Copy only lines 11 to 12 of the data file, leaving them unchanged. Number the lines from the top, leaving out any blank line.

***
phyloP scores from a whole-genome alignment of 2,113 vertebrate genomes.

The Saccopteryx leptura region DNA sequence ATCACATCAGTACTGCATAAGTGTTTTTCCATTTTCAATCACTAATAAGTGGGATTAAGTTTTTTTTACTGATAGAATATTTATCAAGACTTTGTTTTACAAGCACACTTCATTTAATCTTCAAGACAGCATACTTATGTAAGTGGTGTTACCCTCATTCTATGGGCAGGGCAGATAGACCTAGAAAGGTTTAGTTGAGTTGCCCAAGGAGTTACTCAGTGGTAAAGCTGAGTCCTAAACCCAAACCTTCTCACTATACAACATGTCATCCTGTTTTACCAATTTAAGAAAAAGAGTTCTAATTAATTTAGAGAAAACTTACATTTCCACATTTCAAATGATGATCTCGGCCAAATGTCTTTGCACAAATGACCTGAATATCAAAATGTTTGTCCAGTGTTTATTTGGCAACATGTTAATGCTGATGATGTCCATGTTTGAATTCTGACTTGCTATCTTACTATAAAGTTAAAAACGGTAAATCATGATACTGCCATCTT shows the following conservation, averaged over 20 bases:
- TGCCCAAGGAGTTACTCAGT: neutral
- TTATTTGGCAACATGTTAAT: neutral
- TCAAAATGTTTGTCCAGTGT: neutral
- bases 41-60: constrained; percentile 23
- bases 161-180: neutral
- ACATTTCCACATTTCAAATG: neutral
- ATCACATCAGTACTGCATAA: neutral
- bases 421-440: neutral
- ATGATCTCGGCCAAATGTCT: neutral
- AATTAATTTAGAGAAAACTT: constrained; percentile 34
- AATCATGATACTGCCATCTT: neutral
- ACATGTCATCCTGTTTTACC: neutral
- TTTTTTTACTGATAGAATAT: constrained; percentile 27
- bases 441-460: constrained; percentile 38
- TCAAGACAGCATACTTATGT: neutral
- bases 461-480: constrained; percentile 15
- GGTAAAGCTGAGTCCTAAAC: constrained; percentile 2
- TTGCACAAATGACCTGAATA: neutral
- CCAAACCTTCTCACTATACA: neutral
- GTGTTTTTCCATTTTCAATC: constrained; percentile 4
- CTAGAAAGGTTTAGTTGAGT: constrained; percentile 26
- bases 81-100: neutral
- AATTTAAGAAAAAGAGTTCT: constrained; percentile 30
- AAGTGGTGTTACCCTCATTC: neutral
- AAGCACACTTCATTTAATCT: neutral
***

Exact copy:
- ATGATCTCGGCCAAATGTCT: neutral
- AATTAATTTAGAGAAAACTT: constrained; percentile 34